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Cellular Radio


Published on Dec 12, 2015

Abstract

Cellular mobile radio systems aim to provide high-mobility, wide-ranging, two-way wireless voice communications. These systems accomplish their task by integrating wireless access with large-scale networks, capable of managing mobile users. Cellular radio technology generally uses transmitter power at a level around 100 times that used by a cordless telephone (approximately 2 W for cellular).

Standards

Cellular radio has evolved into digital radio technologies, using the systems standards of GSM (at 900 and 1800 MHz) in Europe, PDC in Japan, and IS-136A and IS-95A in the United States. Third-generation systems, such as wideband code division multiple access (WCDMA) and cdma2000, are currently under development.

Design Considerations

One of the most significant consideration in designing digital systems is the high cost of cell sites. This has motivated system designers to try to maximize the number of users per megahertz, and users per cell site. Another important consideration is maintaining adequate coverage in areas of varying terrain and population density. For example, in order to cover sparsely populated regions, system designers have retained the high-power transmission requirement to provide maximum range from antenna locations.

Communications engineers have also been developing very small coverage areas, or microcells. Microcells provide increased capacity in areas of high user density, as well as improved coverage of shadowed areas. Some microcell base stations are installed in places of high user concentrations,

The mobile radio is a two-way communication gadget that operates through radio frequencies. As such, the channel of information and messages in a mobile radio is variable. Used to be known as radiophone, the earlier versions of the mobile radio, were one-way communication systems used for broadcast.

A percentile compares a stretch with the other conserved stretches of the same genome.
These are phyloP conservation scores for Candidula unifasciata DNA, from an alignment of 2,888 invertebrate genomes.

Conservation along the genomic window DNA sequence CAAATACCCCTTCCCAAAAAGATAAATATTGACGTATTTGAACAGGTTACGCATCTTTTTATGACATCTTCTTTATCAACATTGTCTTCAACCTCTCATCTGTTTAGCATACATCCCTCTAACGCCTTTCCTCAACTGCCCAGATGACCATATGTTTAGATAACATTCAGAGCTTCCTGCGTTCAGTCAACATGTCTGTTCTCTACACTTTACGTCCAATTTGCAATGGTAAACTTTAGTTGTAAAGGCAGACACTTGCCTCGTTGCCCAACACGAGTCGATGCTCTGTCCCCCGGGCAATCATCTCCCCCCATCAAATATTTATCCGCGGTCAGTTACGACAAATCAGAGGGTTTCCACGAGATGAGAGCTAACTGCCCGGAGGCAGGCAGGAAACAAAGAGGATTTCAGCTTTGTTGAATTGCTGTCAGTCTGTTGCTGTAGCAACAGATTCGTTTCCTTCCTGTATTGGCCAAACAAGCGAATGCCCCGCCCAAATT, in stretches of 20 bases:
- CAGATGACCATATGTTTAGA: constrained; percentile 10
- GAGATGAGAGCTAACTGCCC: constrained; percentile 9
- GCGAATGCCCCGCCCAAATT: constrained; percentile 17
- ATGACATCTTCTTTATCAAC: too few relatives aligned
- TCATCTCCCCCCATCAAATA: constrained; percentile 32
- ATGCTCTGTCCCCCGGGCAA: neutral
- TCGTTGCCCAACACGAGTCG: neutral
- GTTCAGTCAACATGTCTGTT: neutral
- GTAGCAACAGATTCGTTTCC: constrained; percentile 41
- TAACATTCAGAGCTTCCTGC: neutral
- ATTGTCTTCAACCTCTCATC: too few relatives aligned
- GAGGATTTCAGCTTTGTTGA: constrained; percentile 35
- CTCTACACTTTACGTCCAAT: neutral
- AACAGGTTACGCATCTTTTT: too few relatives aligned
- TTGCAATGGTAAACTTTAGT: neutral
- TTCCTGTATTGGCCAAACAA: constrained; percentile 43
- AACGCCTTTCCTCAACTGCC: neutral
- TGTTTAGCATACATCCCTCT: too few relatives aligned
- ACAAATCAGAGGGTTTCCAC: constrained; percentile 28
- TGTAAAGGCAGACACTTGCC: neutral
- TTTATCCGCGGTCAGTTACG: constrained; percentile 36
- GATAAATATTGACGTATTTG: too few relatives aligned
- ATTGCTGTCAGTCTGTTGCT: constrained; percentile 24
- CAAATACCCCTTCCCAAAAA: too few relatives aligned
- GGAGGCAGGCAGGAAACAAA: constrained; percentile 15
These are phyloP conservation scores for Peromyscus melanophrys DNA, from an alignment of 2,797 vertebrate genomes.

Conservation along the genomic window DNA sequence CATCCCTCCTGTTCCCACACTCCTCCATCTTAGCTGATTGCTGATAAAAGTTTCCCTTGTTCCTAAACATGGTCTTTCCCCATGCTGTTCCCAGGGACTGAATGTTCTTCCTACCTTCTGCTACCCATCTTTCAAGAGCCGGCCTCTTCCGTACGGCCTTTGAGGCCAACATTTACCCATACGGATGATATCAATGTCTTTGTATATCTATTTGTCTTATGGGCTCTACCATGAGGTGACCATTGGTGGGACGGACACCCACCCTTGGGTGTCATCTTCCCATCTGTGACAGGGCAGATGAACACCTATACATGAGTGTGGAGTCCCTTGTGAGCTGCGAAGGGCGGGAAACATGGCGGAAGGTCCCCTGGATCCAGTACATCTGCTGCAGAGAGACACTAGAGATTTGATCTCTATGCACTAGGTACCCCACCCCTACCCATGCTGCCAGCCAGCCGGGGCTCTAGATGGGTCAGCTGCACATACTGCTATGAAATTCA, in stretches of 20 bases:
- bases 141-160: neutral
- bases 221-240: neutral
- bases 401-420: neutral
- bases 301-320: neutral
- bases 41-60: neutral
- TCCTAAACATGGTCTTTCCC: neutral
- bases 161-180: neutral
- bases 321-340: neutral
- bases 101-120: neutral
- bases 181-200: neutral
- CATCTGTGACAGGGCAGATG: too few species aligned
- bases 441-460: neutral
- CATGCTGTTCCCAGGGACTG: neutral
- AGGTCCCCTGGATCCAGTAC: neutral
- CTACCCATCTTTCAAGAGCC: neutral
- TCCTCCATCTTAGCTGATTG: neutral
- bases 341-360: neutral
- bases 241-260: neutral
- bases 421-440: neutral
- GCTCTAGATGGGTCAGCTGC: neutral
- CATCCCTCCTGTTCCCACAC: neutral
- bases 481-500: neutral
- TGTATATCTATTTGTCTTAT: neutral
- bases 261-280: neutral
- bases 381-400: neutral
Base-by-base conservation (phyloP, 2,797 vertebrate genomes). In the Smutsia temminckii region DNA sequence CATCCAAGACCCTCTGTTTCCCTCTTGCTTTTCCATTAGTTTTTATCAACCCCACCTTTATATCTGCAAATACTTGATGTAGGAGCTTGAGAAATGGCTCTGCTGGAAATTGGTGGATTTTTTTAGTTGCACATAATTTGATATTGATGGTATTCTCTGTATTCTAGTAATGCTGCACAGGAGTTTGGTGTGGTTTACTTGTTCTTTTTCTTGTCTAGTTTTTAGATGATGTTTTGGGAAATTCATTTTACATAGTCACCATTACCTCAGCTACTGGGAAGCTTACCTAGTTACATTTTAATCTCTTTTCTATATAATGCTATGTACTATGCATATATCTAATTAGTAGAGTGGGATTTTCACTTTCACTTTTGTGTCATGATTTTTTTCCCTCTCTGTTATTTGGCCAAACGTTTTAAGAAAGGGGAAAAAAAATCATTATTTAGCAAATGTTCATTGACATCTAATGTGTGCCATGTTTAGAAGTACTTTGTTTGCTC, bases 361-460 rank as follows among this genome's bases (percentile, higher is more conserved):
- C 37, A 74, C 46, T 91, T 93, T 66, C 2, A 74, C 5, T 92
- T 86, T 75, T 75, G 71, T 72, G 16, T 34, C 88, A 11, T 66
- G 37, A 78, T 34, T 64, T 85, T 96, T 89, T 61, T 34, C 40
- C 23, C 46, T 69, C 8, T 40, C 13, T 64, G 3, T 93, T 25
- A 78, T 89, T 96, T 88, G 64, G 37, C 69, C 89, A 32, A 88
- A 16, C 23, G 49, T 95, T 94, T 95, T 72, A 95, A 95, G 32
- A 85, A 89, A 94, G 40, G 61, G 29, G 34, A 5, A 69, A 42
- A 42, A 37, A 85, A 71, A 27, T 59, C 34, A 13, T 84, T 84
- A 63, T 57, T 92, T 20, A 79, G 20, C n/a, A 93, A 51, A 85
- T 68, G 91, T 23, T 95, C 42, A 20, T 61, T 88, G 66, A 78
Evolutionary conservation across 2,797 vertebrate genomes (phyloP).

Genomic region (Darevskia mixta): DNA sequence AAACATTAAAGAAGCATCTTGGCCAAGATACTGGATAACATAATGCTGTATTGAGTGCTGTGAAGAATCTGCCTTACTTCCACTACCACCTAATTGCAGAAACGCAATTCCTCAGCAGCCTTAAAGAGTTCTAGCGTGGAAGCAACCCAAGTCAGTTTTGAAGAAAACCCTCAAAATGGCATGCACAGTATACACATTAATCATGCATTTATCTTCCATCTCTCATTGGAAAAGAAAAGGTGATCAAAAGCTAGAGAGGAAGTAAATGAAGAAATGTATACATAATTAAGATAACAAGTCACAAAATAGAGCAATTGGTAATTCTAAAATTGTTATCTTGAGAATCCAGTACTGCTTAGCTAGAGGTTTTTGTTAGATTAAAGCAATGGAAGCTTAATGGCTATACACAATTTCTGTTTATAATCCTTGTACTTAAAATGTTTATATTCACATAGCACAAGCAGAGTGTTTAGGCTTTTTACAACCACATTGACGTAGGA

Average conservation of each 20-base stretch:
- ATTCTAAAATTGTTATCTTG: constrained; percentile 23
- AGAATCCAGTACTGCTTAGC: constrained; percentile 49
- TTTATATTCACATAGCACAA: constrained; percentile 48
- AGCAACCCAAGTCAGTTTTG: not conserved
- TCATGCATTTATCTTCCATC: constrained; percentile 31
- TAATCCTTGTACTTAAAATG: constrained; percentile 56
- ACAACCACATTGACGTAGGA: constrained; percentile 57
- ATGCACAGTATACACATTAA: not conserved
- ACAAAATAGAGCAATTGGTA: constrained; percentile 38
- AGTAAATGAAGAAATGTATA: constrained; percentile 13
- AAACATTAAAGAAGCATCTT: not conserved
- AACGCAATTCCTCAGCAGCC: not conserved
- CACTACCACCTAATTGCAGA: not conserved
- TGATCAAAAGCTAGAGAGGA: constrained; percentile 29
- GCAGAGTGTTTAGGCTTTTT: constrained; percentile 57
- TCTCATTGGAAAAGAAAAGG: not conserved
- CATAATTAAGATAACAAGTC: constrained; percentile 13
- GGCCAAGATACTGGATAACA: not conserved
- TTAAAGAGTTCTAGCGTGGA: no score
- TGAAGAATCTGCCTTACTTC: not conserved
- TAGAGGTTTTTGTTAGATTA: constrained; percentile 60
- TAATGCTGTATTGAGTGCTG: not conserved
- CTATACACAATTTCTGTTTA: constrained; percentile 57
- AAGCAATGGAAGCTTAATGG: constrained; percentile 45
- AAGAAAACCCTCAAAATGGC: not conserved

Contemporary mobile radio systems can have as much as a hundred channels and may be controlled by microprocessors. These types require the use of software to encode channels and operate their integrated functions. The mobile radio, also known as a two-way radio system, allows the exchange of messages only with other mobile radios through push-to-talk (PTT) functions. A mobile radio also features wireless transceivers, making mobile radios portable. Mobile radio systems may be used for communications in aircraft, ships, automobiles, and other vehicles. The power supply on which mobile radios run depend on the type of vehicle these are mounted on.

A mobile radio system is composed of a transceiver and microphone with a push-to-talk key. It has an antenna that links to the transceiver. Since most types of mobile radio are used in moving vehicles, where the surrounding noise can be loud, some mobile radio types come with an external speaker. Other models have headsets and microphones with noise-reduction capabilities.

How does a mobile radio work?

Most mobile radios operate on a single band of frequency. The radio transceiver contains transmit and receive frequencies. Very high frequency (VHF) and ultra high frequency (UHF) allow a mobile radio to operate on maximum coverage. This means that its average operating range is from 150 to 470 MHz.

To transmit a message, the PTT key must be pressed during talk-time to allow the voice message to be dispatched by the sending party. During this period, the sending party cannot hear or receive any incoming messages from the mobile radio. Once the PTT button is released, the sender may hear the response of the receiving party.

Why do we need a mobile radio

The use of mobile radio in transportation, security, and general operations makes communication fast, efficient and safe. It allows control centers to monitor location of vehicles and dispatch announcements to several receivers simultaneously.

Additionally, the range of its area coverage is very high and is not dependent on a cellular network, which may fluctuate during emergency situations.

Different types of mobile radio are portable and capable of withstanding shock and severe weather conditions. Most countries impose certain requirements on the manufacture, sale and use of two-radio systems. This helps ensure that the communication gadget functions according to standards and that its use does not interfere with other communication systems.














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